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Nat Commun. 2018 Aug 20;9(1):3317. doi: 10.1038/s41467-018-05784-3.

Single-cell analysis reveals that stochasticity and paracrine signaling control interferon-alpha production by plasmacytoid dendritic cells.

Author information

1
Department of Tumor Immunology, Institute for Molecular Life Sciences, Radboud University Medical Center, Nijmegen, 6525 GA, The Netherlands.
2
Institute for Immunity, Transplantation and Infection, Stanford University, Stanford, 94305, CA, USA.
3
Department of Biomedical Engineering, Laboratory of Immunoengineering, Eindhoven University of Technology, Eindhoven, 5612 AZ, The Netherlands.
4
Institute for Complex Molecular Systems, Eindhoven University of Technology, Eindhoven, 5612 AZ, The Netherlands.
5
Hubrecht Institute - KNAW and University Medical Center Utrecht, Utrecht, 3584 CT, The Netherlands.
6
Department of Laboratory Medicine, Laboratory of Hematology, Radboud University Medical Center, Nijmegen, 6525 GA, The Netherlands.
7
Department of Physical Organic Chemistry, Institute for Molecules and Materials, Radboud University, Nijmegen, 6525 HP, The Netherlands.
8
Department of Laboratory Medicine, Laboratory Medical Immunology, Radboud University Medical Center, Nijmegen, 6525 GA, The Netherlands.
9
Department of Tumor Immunology, Institute for Molecular Life Sciences, Radboud University Medical Center, Nijmegen, 6525 GA, The Netherlands. J.Tel@tue.nl.
10
Department of Biomedical Engineering, Laboratory of Immunoengineering, Eindhoven University of Technology, Eindhoven, 5612 AZ, The Netherlands. J.Tel@tue.nl.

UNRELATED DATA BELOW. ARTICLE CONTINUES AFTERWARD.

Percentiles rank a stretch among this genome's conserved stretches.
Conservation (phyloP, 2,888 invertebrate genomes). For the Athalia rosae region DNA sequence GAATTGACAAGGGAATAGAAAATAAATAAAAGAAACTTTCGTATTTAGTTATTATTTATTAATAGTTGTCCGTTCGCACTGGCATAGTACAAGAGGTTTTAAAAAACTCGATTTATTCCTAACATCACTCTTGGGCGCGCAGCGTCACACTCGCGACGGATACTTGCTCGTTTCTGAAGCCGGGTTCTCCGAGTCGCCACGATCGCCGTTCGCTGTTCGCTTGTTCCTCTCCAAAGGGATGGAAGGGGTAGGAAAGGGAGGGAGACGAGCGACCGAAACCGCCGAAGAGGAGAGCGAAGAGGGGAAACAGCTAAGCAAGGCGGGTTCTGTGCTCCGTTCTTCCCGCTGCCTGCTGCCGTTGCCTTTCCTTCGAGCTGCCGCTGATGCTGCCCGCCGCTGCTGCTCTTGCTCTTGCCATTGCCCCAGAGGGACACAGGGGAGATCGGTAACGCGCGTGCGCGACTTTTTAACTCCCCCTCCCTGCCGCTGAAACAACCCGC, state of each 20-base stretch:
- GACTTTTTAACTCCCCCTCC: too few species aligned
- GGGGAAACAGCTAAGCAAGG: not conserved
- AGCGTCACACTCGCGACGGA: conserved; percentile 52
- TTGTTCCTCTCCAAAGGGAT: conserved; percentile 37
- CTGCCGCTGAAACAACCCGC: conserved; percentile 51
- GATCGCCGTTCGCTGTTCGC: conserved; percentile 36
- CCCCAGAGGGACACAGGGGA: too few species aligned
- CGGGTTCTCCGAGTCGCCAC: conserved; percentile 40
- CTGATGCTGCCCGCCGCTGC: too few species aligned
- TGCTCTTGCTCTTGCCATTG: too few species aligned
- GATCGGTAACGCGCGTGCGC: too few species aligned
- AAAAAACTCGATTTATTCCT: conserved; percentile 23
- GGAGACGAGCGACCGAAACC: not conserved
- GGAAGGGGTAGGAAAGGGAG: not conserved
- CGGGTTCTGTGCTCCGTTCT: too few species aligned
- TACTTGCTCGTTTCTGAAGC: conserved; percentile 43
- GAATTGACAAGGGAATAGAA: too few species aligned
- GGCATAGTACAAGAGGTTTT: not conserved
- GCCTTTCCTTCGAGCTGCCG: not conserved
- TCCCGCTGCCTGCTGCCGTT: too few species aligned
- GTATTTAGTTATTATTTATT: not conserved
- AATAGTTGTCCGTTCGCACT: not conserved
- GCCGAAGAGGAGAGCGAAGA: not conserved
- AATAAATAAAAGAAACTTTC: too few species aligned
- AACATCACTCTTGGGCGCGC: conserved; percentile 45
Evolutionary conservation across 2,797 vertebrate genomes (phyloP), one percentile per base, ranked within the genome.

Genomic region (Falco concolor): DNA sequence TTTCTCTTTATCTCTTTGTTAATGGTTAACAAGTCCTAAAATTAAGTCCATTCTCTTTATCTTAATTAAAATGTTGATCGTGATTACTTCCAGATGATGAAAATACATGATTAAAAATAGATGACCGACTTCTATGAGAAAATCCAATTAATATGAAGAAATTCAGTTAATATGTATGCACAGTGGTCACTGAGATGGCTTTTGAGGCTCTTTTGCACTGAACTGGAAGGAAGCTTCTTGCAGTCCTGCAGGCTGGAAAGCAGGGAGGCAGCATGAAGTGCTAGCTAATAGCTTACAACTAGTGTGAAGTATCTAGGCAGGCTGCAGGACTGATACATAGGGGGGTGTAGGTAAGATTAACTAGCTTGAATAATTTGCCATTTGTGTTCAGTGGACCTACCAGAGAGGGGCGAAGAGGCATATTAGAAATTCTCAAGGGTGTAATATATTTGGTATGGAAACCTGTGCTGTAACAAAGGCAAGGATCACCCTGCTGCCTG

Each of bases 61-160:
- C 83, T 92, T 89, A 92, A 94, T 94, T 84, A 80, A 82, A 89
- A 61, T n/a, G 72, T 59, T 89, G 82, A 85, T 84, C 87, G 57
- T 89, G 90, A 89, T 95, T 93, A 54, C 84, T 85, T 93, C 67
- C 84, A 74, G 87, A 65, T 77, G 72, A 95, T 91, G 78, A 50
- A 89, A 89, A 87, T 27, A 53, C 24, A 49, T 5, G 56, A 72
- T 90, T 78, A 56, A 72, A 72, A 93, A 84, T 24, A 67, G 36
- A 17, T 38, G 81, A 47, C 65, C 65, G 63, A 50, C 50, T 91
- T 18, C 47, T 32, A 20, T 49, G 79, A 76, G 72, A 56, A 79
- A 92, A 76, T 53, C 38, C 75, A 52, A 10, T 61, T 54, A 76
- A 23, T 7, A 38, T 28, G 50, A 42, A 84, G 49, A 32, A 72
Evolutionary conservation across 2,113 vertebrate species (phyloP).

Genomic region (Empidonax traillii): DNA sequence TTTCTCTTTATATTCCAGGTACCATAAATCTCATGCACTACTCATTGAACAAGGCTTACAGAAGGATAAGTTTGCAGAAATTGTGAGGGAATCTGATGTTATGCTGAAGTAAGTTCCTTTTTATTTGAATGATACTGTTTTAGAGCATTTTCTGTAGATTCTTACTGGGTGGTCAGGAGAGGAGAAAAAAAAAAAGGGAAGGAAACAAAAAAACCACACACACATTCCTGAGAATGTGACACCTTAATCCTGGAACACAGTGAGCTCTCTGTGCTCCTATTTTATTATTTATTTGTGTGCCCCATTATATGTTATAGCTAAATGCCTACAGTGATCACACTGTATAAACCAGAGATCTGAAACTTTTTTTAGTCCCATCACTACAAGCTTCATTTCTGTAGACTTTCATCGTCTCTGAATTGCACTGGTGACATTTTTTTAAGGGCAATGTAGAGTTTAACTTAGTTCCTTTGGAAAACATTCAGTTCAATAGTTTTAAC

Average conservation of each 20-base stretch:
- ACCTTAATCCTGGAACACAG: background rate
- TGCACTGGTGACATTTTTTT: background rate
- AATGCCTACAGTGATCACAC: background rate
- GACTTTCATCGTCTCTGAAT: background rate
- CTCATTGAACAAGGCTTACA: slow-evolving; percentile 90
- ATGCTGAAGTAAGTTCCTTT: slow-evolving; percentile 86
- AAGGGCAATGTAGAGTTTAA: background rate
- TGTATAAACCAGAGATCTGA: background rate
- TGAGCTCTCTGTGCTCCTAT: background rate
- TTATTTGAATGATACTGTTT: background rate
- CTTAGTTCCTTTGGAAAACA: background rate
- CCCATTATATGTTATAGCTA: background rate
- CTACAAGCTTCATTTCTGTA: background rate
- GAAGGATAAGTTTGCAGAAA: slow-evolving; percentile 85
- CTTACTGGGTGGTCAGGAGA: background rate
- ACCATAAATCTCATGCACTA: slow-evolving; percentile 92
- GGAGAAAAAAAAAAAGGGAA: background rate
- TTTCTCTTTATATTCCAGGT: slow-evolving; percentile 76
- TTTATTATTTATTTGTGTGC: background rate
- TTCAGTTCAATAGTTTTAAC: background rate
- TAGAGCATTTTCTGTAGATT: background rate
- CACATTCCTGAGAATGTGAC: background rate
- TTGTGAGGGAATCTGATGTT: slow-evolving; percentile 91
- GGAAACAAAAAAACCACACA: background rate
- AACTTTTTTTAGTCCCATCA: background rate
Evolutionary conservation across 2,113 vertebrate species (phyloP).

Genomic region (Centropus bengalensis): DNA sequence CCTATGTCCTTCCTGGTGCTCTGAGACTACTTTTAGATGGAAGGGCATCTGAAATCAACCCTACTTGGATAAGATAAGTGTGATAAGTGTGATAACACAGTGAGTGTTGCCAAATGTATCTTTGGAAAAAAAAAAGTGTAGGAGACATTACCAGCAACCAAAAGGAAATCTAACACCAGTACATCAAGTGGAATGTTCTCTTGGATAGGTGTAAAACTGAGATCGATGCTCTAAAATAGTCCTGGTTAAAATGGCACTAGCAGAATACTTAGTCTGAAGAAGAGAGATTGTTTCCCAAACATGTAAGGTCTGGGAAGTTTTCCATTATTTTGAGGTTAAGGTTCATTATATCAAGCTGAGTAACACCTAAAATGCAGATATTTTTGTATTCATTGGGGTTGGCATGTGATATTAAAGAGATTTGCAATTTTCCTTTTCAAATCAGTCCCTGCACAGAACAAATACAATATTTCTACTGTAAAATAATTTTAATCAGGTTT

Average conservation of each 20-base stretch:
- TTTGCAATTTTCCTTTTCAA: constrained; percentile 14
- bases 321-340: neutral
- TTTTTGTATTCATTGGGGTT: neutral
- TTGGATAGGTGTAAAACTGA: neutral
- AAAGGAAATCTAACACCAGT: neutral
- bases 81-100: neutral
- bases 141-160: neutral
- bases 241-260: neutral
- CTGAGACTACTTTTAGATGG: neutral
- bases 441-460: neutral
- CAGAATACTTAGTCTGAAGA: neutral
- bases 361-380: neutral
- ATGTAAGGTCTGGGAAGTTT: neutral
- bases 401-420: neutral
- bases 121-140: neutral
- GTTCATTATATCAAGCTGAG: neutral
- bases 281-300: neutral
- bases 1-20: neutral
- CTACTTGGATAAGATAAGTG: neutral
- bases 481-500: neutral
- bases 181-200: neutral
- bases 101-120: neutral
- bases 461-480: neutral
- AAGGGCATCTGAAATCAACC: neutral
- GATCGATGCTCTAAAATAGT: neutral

11
Institute for Complex Molecular Systems, Eindhoven University of Technology, Eindhoven, 5612 AZ, The Netherlands. J.Tel@tue.nl.

Abstract

Type I interferon (IFN) is a key driver of immunity to infections and cancer. Plasmacytoid dendritic cells (pDCs) are uniquely equipped to produce large quantities of type I IFN but the mechanisms that control this process are poorly understood. Here we report on a droplet-based microfluidic platform to investigate type I IFN production in human pDCs at the single-cell level. We show that type I IFN but not TNFα production is limited to a small subpopulation of individually stimulated pDCs and controlled by stochastic gene regulation. Combining single-cell cytokine analysis with single-cell RNA-seq profiling reveals no evidence for a pre-existing subset of type I IFN-producing pDCs. By modulating the droplet microenvironment, we demonstrate that vigorous pDC population responses are driven by a type I IFN amplification loop. Our study highlights the significance of stochastic gene regulation and suggests strategies to dissect the characteristics of immune responses at the single-cell level.

PMID:
30127440
PMCID:
PMC6102223
DOI:
10.1038/s41467-018-05784-3
[Indexed for MEDLINE]
Free PMC Article

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